DIY Phone Charger Born From Cyclone Disaster

diy usb charger

As convenient as cell phones are, sometimes these power-hungry devices let us down right at the worst time. We’re talking about battery life and how short it is in modern cell phones. Sure that’s totally inconvenient sometimes but it could be way worse. For example: during a natural disaster. A cyclone hit [Ganesh’s] home city and the entire area had lost power for 10 days. He couldn’t plug in his phone to charge it even if he wanted to. After realizing how dependent we are on the electrical grid, he did something about and built a phone charger out of parts he had kicking around.

The charger is quite simple. The user cranks on a DC motor and the output power goes into a LM2596-based step-down voltage regulator. The output of the regulator is then connected to a female USB connector so that any USB cord can be plugged in. As long as the motor is cranked fast enough to put out at least 8vdc, a steady stream of 5v will be available at the USB connector. Max current output of the system has been measured at 550mA.

[Ganesh] admits this isn’t a practical every-day charger but in a pinch it will certainly do the trick. It is even possible to build a makeshift charger out of a cordless drill.

46 thoughts on “DIY Phone Charger Born From Cyclone Disaster

  1. Very nice for quick and dirty hack! Might be worthwhile to add a gear to get more cranking speed, and a large capacitor on the input side so that it’s more tolerant to slowing down and occasionally taking a quick break.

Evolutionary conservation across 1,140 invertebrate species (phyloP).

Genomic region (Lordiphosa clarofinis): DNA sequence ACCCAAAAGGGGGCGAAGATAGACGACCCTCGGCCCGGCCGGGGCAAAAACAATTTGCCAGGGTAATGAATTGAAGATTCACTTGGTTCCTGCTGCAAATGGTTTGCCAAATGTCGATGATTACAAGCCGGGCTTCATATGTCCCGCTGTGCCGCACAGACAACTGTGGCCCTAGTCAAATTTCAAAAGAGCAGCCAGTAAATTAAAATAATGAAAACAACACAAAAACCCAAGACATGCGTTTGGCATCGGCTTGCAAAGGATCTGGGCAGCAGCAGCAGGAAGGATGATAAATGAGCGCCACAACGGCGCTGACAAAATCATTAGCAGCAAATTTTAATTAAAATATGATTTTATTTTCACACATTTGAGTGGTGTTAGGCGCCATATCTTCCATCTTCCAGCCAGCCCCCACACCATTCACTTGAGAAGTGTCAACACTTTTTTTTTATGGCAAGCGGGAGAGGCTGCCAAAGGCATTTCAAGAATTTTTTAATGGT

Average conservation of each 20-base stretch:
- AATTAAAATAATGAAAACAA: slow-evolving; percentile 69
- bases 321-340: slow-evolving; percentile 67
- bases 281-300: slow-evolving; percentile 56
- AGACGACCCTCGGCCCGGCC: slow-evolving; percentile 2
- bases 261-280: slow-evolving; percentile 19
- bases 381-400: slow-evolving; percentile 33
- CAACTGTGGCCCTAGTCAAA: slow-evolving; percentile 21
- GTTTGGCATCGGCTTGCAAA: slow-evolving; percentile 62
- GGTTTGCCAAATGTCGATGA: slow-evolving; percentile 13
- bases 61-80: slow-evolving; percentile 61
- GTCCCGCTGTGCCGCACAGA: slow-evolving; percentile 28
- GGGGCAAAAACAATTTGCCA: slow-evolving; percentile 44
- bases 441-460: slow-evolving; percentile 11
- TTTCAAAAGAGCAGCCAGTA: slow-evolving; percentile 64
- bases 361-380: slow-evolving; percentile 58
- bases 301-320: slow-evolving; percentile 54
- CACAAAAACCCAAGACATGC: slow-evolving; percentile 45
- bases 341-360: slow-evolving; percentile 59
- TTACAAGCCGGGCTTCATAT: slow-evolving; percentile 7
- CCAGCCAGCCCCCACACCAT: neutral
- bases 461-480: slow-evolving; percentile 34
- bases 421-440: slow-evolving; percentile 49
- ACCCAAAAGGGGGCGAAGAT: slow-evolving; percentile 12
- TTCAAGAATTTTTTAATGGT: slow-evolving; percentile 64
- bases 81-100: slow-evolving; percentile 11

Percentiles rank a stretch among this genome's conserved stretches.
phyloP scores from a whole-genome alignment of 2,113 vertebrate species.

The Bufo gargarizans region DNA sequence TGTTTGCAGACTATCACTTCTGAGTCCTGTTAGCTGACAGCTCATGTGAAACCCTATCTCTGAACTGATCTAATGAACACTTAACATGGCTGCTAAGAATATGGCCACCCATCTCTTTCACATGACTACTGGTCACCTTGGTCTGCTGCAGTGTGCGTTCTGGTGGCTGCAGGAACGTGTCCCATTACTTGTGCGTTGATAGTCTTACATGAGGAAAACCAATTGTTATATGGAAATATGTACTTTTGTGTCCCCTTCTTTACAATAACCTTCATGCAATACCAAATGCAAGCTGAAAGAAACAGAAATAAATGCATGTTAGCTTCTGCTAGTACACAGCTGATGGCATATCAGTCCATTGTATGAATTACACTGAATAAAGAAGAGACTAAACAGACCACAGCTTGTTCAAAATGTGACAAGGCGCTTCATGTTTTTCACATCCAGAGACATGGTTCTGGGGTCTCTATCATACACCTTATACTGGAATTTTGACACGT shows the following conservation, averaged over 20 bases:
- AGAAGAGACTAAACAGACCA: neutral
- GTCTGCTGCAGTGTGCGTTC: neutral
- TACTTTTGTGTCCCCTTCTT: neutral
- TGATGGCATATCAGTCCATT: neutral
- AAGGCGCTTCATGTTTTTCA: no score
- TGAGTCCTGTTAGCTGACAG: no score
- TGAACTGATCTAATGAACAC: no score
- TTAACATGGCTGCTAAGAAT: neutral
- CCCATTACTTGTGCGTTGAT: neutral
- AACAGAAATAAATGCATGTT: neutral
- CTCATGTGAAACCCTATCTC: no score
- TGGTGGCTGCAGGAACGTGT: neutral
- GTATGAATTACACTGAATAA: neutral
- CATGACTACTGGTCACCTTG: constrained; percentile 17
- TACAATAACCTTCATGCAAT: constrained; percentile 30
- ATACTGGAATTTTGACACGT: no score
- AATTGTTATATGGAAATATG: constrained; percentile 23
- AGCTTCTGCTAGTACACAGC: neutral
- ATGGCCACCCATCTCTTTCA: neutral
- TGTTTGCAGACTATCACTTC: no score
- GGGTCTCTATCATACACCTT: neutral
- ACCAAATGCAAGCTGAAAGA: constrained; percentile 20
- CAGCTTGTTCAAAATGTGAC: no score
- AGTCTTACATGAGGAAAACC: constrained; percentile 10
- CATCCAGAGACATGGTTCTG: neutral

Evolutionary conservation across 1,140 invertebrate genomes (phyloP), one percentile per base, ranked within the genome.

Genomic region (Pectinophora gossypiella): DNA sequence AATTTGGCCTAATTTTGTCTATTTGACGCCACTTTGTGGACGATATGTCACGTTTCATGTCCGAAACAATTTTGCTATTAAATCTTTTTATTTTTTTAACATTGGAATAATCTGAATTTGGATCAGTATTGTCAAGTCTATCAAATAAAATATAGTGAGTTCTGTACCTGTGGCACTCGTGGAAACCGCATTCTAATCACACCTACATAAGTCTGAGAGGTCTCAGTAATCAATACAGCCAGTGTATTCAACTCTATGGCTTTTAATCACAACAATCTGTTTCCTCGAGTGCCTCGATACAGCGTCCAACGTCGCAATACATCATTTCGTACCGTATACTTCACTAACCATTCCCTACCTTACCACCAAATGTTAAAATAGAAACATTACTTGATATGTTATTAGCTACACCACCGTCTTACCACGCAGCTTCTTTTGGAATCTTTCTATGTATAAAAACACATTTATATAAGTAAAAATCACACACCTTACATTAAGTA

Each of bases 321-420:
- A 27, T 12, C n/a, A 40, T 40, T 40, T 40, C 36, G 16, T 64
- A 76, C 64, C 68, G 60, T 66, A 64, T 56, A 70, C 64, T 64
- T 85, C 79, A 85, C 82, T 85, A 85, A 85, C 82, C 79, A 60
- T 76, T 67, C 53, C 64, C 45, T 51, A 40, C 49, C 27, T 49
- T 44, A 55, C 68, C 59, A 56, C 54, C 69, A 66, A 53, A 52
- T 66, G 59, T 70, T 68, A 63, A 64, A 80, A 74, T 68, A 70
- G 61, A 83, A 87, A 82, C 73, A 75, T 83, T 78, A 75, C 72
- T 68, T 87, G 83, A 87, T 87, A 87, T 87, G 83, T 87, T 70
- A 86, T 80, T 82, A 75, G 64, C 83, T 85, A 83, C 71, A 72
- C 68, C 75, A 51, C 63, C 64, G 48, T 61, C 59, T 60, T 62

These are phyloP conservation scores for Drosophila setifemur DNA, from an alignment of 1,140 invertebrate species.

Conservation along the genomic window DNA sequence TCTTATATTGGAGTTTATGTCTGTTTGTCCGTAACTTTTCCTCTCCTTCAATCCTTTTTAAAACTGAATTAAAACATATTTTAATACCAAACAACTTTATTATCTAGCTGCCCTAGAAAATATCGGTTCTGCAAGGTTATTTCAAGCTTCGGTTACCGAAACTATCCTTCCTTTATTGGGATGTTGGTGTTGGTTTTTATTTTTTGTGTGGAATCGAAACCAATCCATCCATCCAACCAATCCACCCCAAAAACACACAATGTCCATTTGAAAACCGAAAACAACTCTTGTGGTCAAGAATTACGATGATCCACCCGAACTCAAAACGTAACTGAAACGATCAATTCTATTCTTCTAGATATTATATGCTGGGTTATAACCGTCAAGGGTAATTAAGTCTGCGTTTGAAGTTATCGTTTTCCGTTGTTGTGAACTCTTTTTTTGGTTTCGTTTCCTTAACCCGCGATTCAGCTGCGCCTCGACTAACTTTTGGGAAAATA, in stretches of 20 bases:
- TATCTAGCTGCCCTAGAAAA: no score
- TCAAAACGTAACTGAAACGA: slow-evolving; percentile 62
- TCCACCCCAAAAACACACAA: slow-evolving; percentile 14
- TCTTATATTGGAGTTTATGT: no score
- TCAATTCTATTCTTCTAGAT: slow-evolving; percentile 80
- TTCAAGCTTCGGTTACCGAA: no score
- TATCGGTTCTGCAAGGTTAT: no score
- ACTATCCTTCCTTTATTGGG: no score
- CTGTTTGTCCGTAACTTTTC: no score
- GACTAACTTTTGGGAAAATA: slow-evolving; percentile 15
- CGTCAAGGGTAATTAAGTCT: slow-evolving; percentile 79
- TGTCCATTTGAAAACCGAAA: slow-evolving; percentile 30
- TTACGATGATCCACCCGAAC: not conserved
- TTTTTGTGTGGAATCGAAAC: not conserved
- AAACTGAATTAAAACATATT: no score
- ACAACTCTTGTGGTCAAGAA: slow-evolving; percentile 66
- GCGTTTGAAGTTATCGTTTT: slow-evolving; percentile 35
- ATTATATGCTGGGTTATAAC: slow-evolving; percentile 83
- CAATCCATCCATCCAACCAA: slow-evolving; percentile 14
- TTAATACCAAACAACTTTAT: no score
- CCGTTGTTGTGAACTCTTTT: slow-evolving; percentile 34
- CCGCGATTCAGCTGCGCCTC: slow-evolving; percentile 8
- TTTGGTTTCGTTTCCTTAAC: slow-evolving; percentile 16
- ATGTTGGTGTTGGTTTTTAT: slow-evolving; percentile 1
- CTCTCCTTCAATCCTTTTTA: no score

1. Better yet just use a cordless drill to turn the motor shaft. As long as you charge the drill at your neighbors house you will have an endless source of free energy. Of course he’d need to charge his drill at the other neighbors house… we’re gonna need a bigger neighborhood.

      1. It would make more sense to just connect the charged battery directly to the voltage regulator.

        On the flip side, there are many videos on Youtube showing how to use a cordless drill as a cellphone charger. Basically you remove the battery, attach wires to the terminals where the battery connects inside the drill, add a voltage regulator and USB cable to charge your phone. Hold down the drill button (rubber band) and place a bit of bent metal in the chuck to act as the hand crank.

  2. the first thing i would buy in a place that has these problems after a stormshelter would be a small gas generator
    a few cans of gas and a set of deep cycle batteries
    in our world having power is as inportant as having fire in the stone age

    1. I worked in the telecom industry for 17 years. Most every tower or site has some form of backup power good for at least 5 days. Many do have generators, running on LPG with fairly large tanks.

        >After Hurricane Katrina knocked out communications along the Gulf Coast, federal regulators proposed that wireless companies have backup power at all cell towers.

        >But the wireless industry sued to block the requirement, saying it would be a financial burden and regulators didn’t have authority to impose it. An appeals court later sided with the industry. After Hurricane Katrina knocked out communications along the Gulf Coast, federal regulators proposed that wireless companies have backup power at all cell towers.

        >Most cell towers — but not all — have backup battery power, ranging from several hours to a few days, according to Chris Guttman-McCabe, vice president of regulatory affairs for the CTIA. After Hurricane Sandy, the carriers relied on generators to keep the cell sites running, but expressed concern about fuel shortages.